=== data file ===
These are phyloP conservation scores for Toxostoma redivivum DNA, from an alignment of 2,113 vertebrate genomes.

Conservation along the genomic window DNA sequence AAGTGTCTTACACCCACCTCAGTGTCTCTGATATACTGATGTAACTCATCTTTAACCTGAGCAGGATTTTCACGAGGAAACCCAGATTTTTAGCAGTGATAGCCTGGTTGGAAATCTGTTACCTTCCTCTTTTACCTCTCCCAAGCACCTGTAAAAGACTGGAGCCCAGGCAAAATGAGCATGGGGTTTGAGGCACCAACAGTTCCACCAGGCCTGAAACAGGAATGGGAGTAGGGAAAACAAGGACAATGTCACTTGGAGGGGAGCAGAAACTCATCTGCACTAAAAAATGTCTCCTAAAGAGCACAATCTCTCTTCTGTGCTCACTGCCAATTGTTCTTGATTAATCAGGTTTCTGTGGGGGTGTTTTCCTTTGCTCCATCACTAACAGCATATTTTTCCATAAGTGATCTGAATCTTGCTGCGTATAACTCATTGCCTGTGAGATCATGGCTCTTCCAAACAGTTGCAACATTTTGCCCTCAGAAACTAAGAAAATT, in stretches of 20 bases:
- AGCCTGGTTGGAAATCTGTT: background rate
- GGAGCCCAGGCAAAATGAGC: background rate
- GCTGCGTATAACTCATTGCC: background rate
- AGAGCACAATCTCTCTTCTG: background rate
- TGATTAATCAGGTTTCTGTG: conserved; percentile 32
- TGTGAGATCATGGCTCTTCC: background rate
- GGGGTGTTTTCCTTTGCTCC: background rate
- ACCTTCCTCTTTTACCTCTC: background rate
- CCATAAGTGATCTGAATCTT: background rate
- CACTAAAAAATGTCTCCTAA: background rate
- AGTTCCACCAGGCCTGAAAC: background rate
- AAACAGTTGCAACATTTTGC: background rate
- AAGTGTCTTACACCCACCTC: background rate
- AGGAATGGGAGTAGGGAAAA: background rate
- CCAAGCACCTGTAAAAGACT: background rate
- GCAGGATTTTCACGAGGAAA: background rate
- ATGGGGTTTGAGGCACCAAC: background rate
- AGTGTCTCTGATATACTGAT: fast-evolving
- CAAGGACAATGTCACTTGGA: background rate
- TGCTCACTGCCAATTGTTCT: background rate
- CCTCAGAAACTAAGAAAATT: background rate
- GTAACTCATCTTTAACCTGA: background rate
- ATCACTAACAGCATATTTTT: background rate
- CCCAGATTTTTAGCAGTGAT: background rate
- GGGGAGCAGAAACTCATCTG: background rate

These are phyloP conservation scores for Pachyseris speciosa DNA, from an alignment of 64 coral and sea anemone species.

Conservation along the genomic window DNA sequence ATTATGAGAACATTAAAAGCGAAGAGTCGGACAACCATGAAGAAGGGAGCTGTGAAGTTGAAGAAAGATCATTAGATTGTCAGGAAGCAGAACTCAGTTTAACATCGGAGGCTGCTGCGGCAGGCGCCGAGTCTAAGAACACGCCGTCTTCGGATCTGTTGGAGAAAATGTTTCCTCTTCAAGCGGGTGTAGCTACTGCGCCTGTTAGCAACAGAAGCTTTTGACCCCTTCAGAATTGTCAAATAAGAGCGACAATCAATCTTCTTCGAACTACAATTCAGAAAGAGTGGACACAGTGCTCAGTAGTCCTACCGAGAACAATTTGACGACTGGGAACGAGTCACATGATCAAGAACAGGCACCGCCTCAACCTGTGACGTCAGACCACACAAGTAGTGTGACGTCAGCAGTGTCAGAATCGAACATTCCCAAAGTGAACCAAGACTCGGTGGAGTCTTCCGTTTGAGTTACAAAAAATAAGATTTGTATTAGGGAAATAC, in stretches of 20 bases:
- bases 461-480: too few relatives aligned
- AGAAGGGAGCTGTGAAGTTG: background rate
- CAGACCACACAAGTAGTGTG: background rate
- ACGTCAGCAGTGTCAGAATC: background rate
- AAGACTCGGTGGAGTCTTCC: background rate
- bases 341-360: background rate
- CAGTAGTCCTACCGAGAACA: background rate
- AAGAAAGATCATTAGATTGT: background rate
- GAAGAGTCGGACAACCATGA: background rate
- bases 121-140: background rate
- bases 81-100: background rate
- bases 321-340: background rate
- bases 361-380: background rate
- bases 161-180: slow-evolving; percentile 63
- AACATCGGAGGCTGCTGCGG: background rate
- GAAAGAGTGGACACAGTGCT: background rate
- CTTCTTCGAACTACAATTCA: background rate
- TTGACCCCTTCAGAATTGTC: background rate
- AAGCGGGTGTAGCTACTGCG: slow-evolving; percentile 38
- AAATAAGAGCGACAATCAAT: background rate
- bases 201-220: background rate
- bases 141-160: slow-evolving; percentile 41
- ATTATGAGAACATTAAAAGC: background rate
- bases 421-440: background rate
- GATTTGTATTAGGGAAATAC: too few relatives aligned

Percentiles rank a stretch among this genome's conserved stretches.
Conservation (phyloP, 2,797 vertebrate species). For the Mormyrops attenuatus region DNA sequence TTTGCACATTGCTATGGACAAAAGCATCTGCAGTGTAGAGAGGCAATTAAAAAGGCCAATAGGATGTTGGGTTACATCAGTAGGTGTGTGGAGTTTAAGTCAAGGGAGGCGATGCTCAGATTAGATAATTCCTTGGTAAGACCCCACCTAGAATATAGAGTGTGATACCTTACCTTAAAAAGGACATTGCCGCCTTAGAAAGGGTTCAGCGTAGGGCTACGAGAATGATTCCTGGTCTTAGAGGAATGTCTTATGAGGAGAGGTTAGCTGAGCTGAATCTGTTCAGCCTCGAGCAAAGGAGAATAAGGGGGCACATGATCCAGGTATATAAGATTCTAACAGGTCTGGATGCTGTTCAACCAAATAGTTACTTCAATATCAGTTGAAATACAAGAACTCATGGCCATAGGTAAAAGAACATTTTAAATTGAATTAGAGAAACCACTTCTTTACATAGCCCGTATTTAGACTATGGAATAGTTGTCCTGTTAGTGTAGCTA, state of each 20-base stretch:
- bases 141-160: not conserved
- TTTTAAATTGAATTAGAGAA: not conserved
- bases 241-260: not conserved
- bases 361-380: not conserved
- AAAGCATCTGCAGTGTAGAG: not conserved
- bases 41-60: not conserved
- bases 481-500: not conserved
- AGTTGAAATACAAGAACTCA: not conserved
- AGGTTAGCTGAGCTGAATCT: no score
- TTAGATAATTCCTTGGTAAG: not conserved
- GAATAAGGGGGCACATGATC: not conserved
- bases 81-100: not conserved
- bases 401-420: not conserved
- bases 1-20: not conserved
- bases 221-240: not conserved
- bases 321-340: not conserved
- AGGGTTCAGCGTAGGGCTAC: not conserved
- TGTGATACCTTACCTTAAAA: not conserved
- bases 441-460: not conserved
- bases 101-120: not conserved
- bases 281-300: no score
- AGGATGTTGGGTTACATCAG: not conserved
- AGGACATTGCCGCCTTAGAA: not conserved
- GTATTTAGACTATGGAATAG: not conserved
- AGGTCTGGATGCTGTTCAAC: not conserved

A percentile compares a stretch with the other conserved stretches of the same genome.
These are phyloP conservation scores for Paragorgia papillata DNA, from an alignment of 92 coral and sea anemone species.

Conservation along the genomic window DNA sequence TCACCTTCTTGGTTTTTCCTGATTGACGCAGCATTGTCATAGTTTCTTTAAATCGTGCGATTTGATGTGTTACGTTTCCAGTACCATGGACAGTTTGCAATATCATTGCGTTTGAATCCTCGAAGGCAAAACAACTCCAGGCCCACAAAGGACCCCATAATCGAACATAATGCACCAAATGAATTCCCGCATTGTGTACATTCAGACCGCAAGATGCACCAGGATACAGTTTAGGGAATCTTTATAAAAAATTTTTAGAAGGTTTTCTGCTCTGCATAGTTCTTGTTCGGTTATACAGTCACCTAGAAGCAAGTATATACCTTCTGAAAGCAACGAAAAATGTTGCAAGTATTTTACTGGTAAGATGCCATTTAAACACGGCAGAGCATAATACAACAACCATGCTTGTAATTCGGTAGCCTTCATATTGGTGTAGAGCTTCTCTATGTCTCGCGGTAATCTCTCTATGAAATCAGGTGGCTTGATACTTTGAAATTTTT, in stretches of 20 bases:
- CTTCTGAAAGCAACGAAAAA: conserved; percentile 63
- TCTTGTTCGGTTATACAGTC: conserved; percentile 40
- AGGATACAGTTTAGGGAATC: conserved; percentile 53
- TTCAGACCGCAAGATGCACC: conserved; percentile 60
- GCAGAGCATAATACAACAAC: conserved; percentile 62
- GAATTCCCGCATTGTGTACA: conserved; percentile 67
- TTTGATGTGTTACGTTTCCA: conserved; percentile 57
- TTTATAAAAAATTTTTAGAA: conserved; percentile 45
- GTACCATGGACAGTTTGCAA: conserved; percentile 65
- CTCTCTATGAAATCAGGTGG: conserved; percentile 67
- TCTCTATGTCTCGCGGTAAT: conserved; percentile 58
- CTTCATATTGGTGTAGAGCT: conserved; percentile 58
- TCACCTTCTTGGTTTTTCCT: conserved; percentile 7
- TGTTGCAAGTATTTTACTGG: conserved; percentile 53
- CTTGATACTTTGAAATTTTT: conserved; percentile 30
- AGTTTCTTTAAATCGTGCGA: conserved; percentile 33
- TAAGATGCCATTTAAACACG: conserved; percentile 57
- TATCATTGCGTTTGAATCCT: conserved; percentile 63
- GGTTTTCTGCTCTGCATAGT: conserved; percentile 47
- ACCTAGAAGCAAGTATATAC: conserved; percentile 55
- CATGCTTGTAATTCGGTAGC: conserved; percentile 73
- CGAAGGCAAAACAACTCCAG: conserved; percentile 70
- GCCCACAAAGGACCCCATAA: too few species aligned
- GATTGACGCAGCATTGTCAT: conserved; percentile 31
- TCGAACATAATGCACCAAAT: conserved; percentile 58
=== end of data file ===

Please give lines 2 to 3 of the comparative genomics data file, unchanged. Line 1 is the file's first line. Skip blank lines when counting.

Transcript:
Conservation along the genomic window DNA sequence AAGTGTCTTACACCCACCTCAGTGTCTCTGATATACTGATGTAACTCATCTTTAACCTGAGCAGGATTTTCACGAGGAAACCCAGATTTTTAGCAGTGATAGCCTGGTTGGAAATCTGTTACCTTCCTCTTTTACCTCTCCCAAGCACCTGTAAAAGACTGGAGCCCAGGCAAAATGAGCATGGGGTTTGAGGCACCAACAGTTCCACCAGGCCTGAAACAGGAATGGGAGTAGGGAAAACAAGGACAATGTCACTTGGAGGGGAGCAGAAACTCATCTGCACTAAAAAATGTCTCCTAAAGAGCACAATCTCTCTTCTGTGCTCACTGCCAATTGTTCTTGATTAATCAGGTTTCTGTGGGGGTGTTTTCCTTTGCTCCATCACTAACAGCATATTTTTCCATAAGTGATCTGAATCTTGCTGCGTATAACTCATTGCCTGTGAGATCATGGCTCTTCCAAACAGTTGCAACATTTTGCCCTCAGAAACTAAGAAAATT, in stretches of 20 bases:
- AGCCTGGTTGGAAATCTGTT: background rate